by Cameryn Moore
Earlier this week, my producer here in Peterborough, Ontario, told me that pretty much the only dedicated theatre reviewer in these parts—certainly the only one who wouldn’t feel compelled to burn my press release and then burn their own fingers off after having touched it—was asking about the possibility of doing a dress rehearsal the day before I opened and letting them in to see it, so we could get a review out early in the three-day run. I was… hesitant.
In the end I went for it. The money from this run is all going toward my UK tour, and I need to pack the house to the best of my ability, so I went ahead and ran slut (r)evolution in front of four people. It was a calculated gamble that seems to be paying off. The review went up 12 hours later, has been retweeted and reposted a bunch, with signal boosts from the reviewer’s three friends who were there. While it is early days still—at this writing I had a more-than-half-full opening night on a Thursday and a lot of random and tipsy interest from people at the post-show bar last night—it feels like it may go a little bit viral, in the contained-virus sort of way that anything can go in a town of 75,000 people, half of whom are devout Catholics.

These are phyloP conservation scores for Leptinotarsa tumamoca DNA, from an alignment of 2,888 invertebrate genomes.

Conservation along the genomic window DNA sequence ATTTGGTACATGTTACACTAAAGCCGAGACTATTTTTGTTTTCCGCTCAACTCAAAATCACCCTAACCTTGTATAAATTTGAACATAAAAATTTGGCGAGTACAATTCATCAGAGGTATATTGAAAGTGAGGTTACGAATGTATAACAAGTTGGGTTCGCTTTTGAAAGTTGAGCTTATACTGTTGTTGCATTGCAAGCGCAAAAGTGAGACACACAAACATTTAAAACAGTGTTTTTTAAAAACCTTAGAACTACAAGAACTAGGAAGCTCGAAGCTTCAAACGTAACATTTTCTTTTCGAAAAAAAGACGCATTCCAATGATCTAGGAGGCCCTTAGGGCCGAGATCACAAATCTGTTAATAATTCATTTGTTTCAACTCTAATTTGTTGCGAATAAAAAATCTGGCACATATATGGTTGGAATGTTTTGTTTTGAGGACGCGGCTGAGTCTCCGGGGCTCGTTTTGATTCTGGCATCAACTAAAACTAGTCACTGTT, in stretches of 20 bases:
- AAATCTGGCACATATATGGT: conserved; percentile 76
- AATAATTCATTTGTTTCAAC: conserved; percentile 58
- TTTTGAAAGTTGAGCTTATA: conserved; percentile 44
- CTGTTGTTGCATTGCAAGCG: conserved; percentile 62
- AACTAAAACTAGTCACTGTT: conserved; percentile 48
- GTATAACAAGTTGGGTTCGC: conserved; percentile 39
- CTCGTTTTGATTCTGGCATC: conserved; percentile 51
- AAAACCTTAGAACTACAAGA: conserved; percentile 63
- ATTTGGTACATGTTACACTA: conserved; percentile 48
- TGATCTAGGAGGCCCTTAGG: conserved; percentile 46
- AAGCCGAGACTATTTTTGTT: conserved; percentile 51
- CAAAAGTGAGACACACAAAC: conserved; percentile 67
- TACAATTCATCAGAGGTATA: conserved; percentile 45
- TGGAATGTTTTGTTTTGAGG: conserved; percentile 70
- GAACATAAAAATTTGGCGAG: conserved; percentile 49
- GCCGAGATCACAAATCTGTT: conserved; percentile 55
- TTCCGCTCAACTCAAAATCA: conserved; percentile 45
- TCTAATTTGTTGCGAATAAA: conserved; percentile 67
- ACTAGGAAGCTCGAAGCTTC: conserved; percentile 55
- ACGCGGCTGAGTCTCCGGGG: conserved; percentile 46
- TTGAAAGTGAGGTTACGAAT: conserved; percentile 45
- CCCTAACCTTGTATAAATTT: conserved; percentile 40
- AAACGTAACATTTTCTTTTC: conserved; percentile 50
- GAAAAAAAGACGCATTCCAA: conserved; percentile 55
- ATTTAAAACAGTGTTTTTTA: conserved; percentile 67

Do enough people trust the reviewer and read them on a regular basis? How well are they networked with my producer, that is, how much can my advocate lean on the writer to move the press out fast? How well is the reviewer networked in social media, and how keen are they to get their own writing out in front of people? How respectful is the reviewer in correspondence, when requesting the preview?
In the meantime, this private-performance approach has become an option for me, one that I hadn’t really considered before. And to be honest, on top of every other potential benefit, it does give me a little added prod about one important thing: give every audience your best, whether it’s one person or a sold-out house.